I am a geriatrician, which is a physician who specializes in caring for older adults. I tell my patients, “If you want a doctor who will prescribe lots of medications, order lots of tests, send you to lots of specialists and put you in the hospital at the drop of a hat, I’m not your guy.” I’ve practiced a high touch, low tech brand of medicine for the past 25 years. My patients and their families appreciate my approach to care and there is data that shows it to be quite cost effective. So, how come there are so few doctors like me and how come the Medicare program has such astronomical costs?
Prior to 1965 when physicians graduated from medical school and proceeded on to an internship or residency program, they were fortunate to get room and board. It was a struggle, but a necessary one. Many physicians went into what was then considered “General Practice” in order to save enough money to obtain further training in a specialty of interest.
As the Johnson administration developed the Medicare program, it was decided that the government would subsidize graduate medical education, believing that would assure an adequate workforce to care for our aging population in the years to come. Taxpayer dollars subsidize young doctors through their training. With geriatricians amongst the lowest paid of all physicians, most young doctors choose to take advantage of these subsidies and continue on to train in high paying specialties. Fewer than 7,000 physicians are now board certified in geriatric medicine, and that number is going down every year!
Today, the Medicare Trust Fund spends over $10 billion a year on graduate medical education. Remarkably, very little of this money is dedicated to teaching doctors how to care for older adults. There is no accountability to the seniors and their families who pay Medicare taxes. A recent report couldn’t even determine what $3 billion a year of these funds was actually spent on.
At a time when congress is calling for value based purchasing and evidence based medicine, what value are we getting for the $10 billion a year spent by the Medicare Trust Fund? Indeed, many of the expensive procedures and medications used by specialists caring for older adults have not been studied in people over the age of eighty. Geriatricians and Geriatric Interdisciplinary teams, on the other hand, tend to take a high touch, low tech approach to care that patients and their families appreciate and has been shown to provide quality and cost effective care.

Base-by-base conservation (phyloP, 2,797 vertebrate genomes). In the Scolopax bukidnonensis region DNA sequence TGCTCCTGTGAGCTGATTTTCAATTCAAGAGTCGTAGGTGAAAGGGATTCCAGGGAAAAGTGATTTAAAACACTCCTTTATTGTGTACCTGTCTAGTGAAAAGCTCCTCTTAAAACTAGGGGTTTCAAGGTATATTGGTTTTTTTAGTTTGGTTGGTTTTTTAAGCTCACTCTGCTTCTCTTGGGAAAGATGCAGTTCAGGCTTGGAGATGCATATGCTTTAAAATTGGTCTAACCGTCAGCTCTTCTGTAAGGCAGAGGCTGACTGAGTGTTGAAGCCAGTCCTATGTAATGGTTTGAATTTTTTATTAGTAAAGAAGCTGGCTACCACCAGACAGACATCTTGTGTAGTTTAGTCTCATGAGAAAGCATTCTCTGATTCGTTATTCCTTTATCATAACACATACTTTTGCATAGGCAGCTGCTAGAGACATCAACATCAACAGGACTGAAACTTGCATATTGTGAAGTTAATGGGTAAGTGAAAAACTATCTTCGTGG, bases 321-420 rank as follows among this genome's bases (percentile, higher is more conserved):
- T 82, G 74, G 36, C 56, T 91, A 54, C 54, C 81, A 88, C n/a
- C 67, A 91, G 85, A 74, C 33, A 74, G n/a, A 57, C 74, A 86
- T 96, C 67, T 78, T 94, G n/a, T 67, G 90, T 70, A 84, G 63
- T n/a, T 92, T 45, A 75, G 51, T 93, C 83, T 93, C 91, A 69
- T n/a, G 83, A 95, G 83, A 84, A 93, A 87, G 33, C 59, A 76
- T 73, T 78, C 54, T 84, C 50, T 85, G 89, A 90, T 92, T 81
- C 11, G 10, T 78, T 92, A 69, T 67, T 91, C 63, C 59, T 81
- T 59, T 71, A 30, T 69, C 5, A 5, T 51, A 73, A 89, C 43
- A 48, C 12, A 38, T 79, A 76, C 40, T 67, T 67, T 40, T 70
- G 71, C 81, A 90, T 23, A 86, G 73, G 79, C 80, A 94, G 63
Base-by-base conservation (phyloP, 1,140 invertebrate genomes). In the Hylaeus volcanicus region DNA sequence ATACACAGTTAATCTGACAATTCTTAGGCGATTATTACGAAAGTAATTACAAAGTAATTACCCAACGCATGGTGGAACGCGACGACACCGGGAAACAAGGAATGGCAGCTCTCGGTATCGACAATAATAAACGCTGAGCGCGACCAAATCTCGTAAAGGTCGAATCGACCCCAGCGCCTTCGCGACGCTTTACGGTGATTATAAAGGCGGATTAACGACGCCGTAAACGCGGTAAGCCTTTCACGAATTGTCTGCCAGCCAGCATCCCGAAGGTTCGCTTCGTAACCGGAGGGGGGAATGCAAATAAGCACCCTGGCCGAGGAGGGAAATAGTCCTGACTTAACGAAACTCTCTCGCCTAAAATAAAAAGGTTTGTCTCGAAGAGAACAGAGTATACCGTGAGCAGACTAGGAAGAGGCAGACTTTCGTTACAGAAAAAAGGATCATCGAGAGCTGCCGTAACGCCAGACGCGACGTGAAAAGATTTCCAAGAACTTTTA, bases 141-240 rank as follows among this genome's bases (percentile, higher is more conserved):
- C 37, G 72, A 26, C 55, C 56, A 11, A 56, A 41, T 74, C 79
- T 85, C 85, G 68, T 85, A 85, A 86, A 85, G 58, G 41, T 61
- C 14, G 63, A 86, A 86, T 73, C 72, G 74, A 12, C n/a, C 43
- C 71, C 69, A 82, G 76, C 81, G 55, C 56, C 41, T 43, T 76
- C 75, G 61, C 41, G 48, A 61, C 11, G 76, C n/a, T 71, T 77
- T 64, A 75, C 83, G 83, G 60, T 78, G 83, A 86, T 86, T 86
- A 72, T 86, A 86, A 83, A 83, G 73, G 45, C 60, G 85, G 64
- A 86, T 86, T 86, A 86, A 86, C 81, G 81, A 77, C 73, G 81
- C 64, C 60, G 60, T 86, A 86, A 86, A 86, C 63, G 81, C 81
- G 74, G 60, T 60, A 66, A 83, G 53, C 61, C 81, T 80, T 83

Geriatricians like myself have known for years the differences in treating older adults. There are a number of good examples. In older adults, the use of expensive medications in trying to prevent the abnormal heart rhythm of atrial fibrillation has been shown to have worse outcomes than in younger patients. The aggressive treatment of elderly men for prostate cancer can be more harmful than conservative treatment. The treatment of fractured vertebrate with an expensive procedure known as vertebroplasty has not been shown to be appreciably better than a doing nothing! Most people are intuitively aware of the increased complications that older people face during hospitalization.
A multibillion dollar industry of antipsychotic medication has recently been called into question by the Office of Inspector General. These very powerful and dangerous medications are typically used off label as a chemical restraint in the management of demented older adults. The lack of adequate education of health care professionals as it relates to the treatment and management of dementia, and in particular, Alzheimer’s Disease, is incomprehensible for a program spending $10 billion a year to support the training of physicians.
The cost of Medicare keeps rising every year. Congress has a huge opportunity to impact the quality and cost of care without spending an extra dime. They can require that the money spent on graduate medical education be used primarily for the education of physicians, nurse practitioners, physician assistants, nurses, pharmacists, social workers, psychologists, physical, occupational and speech therapists in the core competencies of caring for seniors. We can no longer afford subsidize the development of expensive, procedurally based care with dollars that were meant to develop the workforce necessary to care for our seniors.
Healthcare reform was made up of over a thousand pages of workarounds for a broken health care system. If Congress is serious about value and accountability, they’d start by reforming how our Medicare tax dollars are spent on educating our healthcare workforce. If they don’t, then how can we believe they’re serious about actually trying to fix a broken system?